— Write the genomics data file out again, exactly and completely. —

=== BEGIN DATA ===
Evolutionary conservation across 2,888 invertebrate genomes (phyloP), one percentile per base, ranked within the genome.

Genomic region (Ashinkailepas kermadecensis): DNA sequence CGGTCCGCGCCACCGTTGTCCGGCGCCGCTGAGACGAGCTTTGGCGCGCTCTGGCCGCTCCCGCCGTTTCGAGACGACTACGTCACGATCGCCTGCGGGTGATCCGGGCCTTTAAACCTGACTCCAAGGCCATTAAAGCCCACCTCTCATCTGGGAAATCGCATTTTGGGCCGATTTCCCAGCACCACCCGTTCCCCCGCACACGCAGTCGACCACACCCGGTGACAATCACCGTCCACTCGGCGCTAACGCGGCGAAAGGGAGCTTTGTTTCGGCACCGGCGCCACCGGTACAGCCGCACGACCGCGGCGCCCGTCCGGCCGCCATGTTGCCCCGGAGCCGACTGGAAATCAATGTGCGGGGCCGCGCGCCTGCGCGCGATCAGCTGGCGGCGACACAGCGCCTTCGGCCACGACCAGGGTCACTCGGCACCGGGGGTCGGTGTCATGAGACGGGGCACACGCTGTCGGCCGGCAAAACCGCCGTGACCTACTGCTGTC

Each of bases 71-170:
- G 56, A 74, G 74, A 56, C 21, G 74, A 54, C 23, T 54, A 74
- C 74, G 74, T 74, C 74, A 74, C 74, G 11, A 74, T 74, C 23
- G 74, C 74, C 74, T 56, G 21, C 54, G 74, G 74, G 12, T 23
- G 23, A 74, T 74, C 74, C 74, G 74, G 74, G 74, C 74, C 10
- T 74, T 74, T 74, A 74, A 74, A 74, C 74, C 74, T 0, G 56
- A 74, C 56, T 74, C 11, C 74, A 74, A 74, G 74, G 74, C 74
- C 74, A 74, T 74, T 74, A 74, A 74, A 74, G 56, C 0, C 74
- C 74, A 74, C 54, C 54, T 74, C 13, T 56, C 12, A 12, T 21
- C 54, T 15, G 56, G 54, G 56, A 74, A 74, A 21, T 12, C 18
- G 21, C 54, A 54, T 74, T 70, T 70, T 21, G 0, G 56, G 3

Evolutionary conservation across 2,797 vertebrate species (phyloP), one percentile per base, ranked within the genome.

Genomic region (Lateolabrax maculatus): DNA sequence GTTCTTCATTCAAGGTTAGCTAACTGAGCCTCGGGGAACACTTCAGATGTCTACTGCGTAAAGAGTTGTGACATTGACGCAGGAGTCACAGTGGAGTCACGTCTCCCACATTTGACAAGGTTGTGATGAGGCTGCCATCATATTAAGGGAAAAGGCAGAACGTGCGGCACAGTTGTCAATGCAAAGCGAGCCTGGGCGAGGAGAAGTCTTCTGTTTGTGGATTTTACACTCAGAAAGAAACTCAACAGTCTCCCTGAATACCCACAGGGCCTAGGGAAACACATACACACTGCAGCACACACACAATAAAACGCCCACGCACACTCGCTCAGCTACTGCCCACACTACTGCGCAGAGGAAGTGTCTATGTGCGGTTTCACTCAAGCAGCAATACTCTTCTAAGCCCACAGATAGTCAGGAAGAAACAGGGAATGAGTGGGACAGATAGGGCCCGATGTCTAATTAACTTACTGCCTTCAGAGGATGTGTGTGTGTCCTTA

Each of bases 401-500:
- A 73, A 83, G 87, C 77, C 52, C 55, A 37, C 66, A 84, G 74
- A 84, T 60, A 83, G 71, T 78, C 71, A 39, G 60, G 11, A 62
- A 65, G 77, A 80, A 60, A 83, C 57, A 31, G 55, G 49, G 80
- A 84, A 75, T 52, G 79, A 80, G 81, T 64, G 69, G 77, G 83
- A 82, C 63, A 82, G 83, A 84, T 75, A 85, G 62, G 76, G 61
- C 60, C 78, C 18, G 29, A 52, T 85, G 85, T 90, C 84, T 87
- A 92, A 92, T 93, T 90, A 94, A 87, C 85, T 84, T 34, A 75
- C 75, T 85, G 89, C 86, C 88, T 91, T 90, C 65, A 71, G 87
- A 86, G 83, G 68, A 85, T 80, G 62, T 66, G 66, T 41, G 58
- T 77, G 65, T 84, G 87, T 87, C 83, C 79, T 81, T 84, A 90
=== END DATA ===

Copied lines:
Evolutionary conservation across 2,888 invertebrate genomes (phyloP), one percentile per base, ranked within the genome.

Genomic region (Ashinkailepas kermadecensis): DNA sequence CGGTCCGCGCCACCGTTGTCCGGCGCCGCTGAGACGAGCTTTGGCGCGCTCTGGCCGCTCCCGCCGTTTCGAGACGACTACGTCACGATCGCCTGCGGGTGATCCGGGCCTTTAAACCTGACTCCAAGGCCATTAAAGCCCACCTCTCATCTGGGAAATCGCATTTTGGGCCGATTTCCCAGCACCACCCGTTCCCCCGCACACGCAGTCGACCACACCCGGTGACAATCACCGTCCACTCGGCGCTAACGCGGCGAAAGGGAGCTTTGTTTCGGCACCGGCGCCACCGGTACAGCCGCACGACCGCGGCGCCCGTCCGGCCGCCATGTTGCCCCGGAGCCGACTGGAAATCAATGTGCGGGGCCGCGCGCCTGCGCGCGATCAGCTGGCGGCGACACAGCGCCTTCGGCCACGACCAGGGTCACTCGGCACCGGGGGTCGGTGTCATGAGACGGGGCACACGCTGTCGGCCGGCAAAACCGCCGTGACCTACTGCTGTC

Each of bases 71-170:
- G 56, A 74, G 74, A 56, C 21, G 74, A 54, C 23, T 54, A 74
- C 74, G 74, T 74, C 74, A 74, C 74, G 11, A 74, T 74, C 23
- G 74, C 74, C 74, T 56, G 21, C 54, G 74, G 74, G 12, T 23
- G 23, A 74, T 74, C 74, C 74, G 74, G 74, G 74, C 74, C 10
- T 74, T 74, T 74, A 74, A 74, A 74, C 74, C 74, T 0, G 56
- A 74, C 56, T 74, C 11, C 74, A 74, A 74, G 74, G 74, C 74
- C 74, A 74, T 74, T 74, A 74, A 74, A 74, G 56, C 0, C 74
- C 74, A 74, C 54, C 54, T 74, C 13, T 56, C 12, A 12, T 21
- C 54, T 15, G 56, G 54, G 56, A 74, A 74, A 21, T 12, C 18
- G 21, C 54, A 54, T 74, T 70, T 70, T 21, G 0, G 56, G 3

Evolutionary conservation across 2,797 vertebrate species (phyloP), one percentile per base, ranked within the genome.

Genomic region (Lateolabrax maculatus): DNA sequence GTTCTTCATTCAAGGTTAGCTAACTGAGCCTCGGGGAACACTTCAGATGTCTACTGCGTAAAGAGTTGTGACATTGACGCAGGAGTCACAGTGGAGTCACGTCTCCCACATTTGACAAGGTTGTGATGAGGCTGCCATCATATTAAGGGAAAAGGCAGAACGTGCGGCACAGTTGTCAATGCAAAGCGAGCCTGGGCGAGGAGAAGTCTTCTGTTTGTGGATTTTACACTCAGAAAGAAACTCAACAGTCTCCCTGAATACCCACAGGGCCTAGGGAAACACATACACACTGCAGCACACACACAATAAAACGCCCACGCACACTCGCTCAGCTACTGCCCACACTACTGCGCAGAGGAAGTGTCTATGTGCGGTTTCACTCAAGCAGCAATACTCTTCTAAGCCCACAGATAGTCAGGAAGAAACAGGGAATGAGTGGGACAGATAGGGCCCGATGTCTAATTAACTTACTGCCTTCAGAGGATGTGTGTGTGTCCTTA

Each of bases 401-500:
- A 73, A 83, G 87, C 77, C 52, C 55, A 37, C 66, A 84, G 74
- A 84, T 60, A 83, G 71, T 78, C 71, A 39, G 60, G 11, A 62
- A 65, G 77, A 80, A 60, A 83, C 57, A 31, G 55, G 49, G 80
- A 84, A 75, T 52, G 79, A 80, G 81, T 64, G 69, G 77, G 83
- A 82, C 63, A 82, G 83, A 84, T 75, A 85, G 62, G 76, G 61
- C 60, C 78, C 18, G 29, A 52, T 85, G 85, T 90, C 84, T 87
- A 92, A 92, T 93, T 90, A 94, A 87, C 85, T 84, T 34, A 75
- C 75, T 85, G 89, C 86, C 88, T 91, T 90, C 65, A 71, G 87
- A 86, G 83, G 68, A 85, T 80, G 62, T 66, G 66, T 41, G 58
- T 77, G 65, T 84, G 87, T 87, C 83, C 79, T 81, T 84, A 90